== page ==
Our current house has more and HUGE windows (two 12′ wide and one 8′ plus plenty of normal ones) including two obscured windows in the master bath – one in the water closet and one next to the shower. Sadly there are some moments of strange planning with the windows, including the fact that the vanity is placed on the other side of the toilet closet so it gets NO natural light! Also we have two windows flanking the corner fireplace in the living room, both at the same top line but one comes down 5′ and one only 3′ so things look unbalanced. It took me a while to realize they did that because on the outside the window heights are each consistent to that particular exterior area of the house. You never notice the 3′ corner of the house and it would have been a better decision to make that window match from the inside view rather than the outside. Sounds like you guys really thought this through.

  19. Tina M says:

    My husband put a window in our back door that overlooks the entire back yard. It made a dark entry/hall area so much brighter! It was also much cheaper than buying another door.

  20. Liz says:

    Another way of adding light to dark areas is a solar tube. I had a long, dark hallway and added the tube when my roof was reshingled. Since it is a tube, the roof part can be in one area, such as the back roof section, and the reflective tube is snaked through the attic to the ceiling in the room. The change is amazing.

  21. acmembrey says:

    Thanks for the great post. I have one quick follow up question that I think would fall under your explanation of: “When you add a window do you take into account what it will look like from the outside, in relation to other windows on the home?” Namely, we you stand outside of the windows during the day, can you tell the difference between the obscured glass and the other windows on that side of your home? We are beginning a new build, and there will be a large window over our soaking tub. This window will be on the front of the house, and we live in a neighborhood in the city. I plan to add window coverings, but now I’m contemplating requesting obscured glass for that window. I want the windows to appear the same from the street, so I’m curious whether there’s a noticeable difference for the glass itself.

    • Julia says:

      You can’t really tell the glass is different at all. But one thing that is different with these is there is no grid in the glass like our other windows. It’s not a big deal to us since it’s on the back of the house but if it was on the front, we’d look into if that was an option more.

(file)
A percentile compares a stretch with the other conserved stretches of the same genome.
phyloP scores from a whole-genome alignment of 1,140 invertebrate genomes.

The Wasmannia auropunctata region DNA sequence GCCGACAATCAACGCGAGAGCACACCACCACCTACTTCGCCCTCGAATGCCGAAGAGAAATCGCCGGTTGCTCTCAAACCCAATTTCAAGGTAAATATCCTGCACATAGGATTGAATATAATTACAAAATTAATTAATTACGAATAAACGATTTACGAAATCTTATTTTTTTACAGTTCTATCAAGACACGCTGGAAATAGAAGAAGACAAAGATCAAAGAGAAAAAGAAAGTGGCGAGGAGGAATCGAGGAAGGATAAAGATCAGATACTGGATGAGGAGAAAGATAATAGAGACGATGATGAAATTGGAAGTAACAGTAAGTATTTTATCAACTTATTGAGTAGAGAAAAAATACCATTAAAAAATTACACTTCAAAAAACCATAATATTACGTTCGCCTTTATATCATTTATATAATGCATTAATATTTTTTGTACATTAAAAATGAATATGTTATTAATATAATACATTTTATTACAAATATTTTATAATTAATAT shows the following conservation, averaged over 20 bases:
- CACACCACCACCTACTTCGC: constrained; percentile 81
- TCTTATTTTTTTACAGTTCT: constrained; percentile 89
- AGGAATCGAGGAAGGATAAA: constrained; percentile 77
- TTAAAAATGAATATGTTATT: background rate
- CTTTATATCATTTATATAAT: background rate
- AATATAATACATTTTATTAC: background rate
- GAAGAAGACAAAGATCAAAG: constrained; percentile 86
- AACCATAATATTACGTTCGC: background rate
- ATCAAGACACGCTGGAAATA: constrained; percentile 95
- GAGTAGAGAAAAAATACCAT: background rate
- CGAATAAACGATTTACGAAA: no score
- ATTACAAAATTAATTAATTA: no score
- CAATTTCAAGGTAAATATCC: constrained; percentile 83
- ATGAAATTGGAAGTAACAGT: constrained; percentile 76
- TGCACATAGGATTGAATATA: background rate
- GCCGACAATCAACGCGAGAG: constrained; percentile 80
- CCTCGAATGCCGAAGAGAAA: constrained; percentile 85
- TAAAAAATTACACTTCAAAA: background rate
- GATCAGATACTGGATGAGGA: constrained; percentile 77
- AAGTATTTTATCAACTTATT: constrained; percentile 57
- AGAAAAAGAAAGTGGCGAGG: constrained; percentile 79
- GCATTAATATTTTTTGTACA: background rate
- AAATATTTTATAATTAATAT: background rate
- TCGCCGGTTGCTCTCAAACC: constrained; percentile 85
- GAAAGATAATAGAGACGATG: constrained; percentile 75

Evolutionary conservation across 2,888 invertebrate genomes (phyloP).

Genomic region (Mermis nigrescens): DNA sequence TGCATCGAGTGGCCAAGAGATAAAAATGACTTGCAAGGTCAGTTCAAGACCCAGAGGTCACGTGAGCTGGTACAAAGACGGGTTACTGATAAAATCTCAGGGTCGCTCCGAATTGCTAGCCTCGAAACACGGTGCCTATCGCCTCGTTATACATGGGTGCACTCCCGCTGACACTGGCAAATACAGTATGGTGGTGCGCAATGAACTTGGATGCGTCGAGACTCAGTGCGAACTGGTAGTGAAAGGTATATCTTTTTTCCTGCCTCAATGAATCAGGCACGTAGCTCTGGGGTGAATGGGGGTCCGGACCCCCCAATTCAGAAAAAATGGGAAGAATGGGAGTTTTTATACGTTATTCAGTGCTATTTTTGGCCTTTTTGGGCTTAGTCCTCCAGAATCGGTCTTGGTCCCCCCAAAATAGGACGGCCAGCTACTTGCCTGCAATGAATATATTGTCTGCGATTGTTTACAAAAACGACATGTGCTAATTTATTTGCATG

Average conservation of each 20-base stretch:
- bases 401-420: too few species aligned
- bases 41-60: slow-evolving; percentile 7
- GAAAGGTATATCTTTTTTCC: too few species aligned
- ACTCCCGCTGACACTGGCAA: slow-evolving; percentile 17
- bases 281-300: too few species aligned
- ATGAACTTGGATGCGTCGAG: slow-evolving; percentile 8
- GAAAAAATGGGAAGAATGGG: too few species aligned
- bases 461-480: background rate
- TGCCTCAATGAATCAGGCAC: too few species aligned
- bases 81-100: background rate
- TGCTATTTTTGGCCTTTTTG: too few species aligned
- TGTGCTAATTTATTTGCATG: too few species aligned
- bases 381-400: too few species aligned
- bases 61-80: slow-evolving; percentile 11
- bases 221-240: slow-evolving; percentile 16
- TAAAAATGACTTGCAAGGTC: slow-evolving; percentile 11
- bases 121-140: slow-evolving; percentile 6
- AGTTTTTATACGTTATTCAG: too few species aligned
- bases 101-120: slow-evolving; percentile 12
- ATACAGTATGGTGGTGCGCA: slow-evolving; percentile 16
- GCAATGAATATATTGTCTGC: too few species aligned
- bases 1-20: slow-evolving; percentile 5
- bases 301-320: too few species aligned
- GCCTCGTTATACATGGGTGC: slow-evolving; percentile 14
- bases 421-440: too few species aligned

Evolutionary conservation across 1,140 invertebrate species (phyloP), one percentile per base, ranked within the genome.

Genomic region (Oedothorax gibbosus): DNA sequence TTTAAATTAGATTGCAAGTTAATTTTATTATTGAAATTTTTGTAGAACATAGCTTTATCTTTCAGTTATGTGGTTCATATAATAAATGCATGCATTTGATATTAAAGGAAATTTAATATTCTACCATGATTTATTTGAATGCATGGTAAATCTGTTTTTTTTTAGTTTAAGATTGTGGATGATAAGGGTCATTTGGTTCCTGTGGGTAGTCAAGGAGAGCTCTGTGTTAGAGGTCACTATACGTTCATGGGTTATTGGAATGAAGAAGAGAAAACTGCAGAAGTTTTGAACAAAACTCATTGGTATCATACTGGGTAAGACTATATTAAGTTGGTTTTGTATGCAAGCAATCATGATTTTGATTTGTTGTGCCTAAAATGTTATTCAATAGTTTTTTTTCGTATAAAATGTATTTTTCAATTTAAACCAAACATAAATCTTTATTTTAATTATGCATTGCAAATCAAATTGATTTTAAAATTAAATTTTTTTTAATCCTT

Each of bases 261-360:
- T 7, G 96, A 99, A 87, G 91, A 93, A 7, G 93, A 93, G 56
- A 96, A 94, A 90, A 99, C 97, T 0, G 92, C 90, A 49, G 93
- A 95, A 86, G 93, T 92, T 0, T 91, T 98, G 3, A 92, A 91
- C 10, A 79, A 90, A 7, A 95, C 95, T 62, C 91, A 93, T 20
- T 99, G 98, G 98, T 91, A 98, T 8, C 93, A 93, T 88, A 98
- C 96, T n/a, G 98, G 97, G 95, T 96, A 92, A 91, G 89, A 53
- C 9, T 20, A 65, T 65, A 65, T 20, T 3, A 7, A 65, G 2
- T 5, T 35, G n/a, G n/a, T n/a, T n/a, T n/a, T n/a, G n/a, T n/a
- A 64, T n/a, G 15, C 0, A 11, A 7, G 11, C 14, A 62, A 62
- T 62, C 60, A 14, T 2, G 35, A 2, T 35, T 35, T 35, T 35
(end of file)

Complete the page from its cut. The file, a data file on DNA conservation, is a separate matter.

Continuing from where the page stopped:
22. Sandy says:

    We added four windows to our master bath/closet area, including one that’s 32×48 and cranks/swings out – it’s sort of the “focal piece” of the space, as you walk right towards it as you enter the room. The big window is clear glass, the other three are obscured. We live in a rural area, and can’t even see our neighbors. Also, during construction, my contractor had suggested installing a small window in the master closet area. As his stucco guys were here, patching the exterior around the new windows (and no master closet window in sight), I texted him about the closet window – he had forgotten (HA! And to think it was his idea to begin with!) . Anyways, he made it happen (of course!) and even though it was its own $700 line item, I am so glad it’s there – adding a window is a huge improvement to a space!

  23. Kristi Johnson says:

    When we built our home a few years ago, we added windows in the bathrooms. I wish I had thought of adding either frosted our obscured, however, with the right window treatment, it hasn’t been an issue. I have been told that if you have a wood frame window in your shower/tub area, marine paint works great!

    • Liz says:

      I belong to a sailing club in central OK and we have a porch with benches and tables. We use spar varnish to treat the wood and we still have to sand and repaint every few years. I prefer C&J’s treatment of using tiles and grout and silicon sealer.

  24. Christina says:

    I’m all for natural, inside light that windows add and wouldn’t hesitate to add windows. So great to learn about how yours obscure the view. Kind of wish I had known that for my own bathroom since not only do we have windows, they are uncovered. Luckily, we live out of town and off the road 100 yards, but the neighbors do walk and when I get out of the shower, I may be exposing myself. Not good. I need to come up with something to not scandalize the neighbors, but I would ALWAYS put windows in a bathroom.

    • Kel says:

      We’ve added several windows to our home too, so worth it! Our largeish bathroom window (40″ W x 55″ H, which we did not add) has been spray painted (by us) with the Specialty Frosted Glass Spray Paint by Rustoleum. I did 5 light coats and you cannot see anything but blurry blobs inside even at night with the lights on full brightness. We liked the spray idea better than a film because it can be removed with paint thinner but it was easy to get full coverage rather than trying to cut a film exactly right!